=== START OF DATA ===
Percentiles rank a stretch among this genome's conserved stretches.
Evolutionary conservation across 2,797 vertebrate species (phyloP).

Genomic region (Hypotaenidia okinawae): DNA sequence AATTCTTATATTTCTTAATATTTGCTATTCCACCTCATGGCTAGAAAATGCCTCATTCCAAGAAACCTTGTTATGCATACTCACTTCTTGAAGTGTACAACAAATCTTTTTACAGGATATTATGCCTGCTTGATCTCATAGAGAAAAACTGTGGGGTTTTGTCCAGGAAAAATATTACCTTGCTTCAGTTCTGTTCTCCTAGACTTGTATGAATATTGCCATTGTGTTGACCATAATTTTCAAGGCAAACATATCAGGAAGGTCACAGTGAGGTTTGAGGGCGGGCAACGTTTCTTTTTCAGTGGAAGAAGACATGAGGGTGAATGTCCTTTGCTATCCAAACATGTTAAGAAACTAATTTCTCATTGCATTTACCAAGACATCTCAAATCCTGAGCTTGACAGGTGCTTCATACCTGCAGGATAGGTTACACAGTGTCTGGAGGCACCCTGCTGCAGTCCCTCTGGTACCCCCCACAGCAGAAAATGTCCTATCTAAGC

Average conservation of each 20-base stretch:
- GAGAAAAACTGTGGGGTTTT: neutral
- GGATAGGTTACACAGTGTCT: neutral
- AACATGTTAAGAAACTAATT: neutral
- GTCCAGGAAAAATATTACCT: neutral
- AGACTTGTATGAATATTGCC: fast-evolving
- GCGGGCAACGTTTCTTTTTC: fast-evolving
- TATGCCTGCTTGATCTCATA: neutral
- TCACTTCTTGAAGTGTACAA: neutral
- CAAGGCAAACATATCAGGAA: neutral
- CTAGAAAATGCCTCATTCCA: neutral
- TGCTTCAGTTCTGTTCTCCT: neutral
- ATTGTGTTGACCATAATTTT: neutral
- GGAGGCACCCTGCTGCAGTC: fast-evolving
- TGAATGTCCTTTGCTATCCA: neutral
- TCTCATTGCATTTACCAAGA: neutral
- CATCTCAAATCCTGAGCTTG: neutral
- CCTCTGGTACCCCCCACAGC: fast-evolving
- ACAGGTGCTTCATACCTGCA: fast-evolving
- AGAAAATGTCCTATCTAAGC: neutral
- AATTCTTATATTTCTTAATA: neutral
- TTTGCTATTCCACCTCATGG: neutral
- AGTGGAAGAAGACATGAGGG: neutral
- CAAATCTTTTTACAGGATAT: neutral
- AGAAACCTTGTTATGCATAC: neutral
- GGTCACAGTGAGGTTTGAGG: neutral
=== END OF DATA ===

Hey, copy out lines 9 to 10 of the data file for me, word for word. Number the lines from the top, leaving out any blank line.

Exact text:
- AGACTTGTATGAATATTGCC: fast-evolving
- GCGGGCAACGTTTCTTTTTC: fast-evolving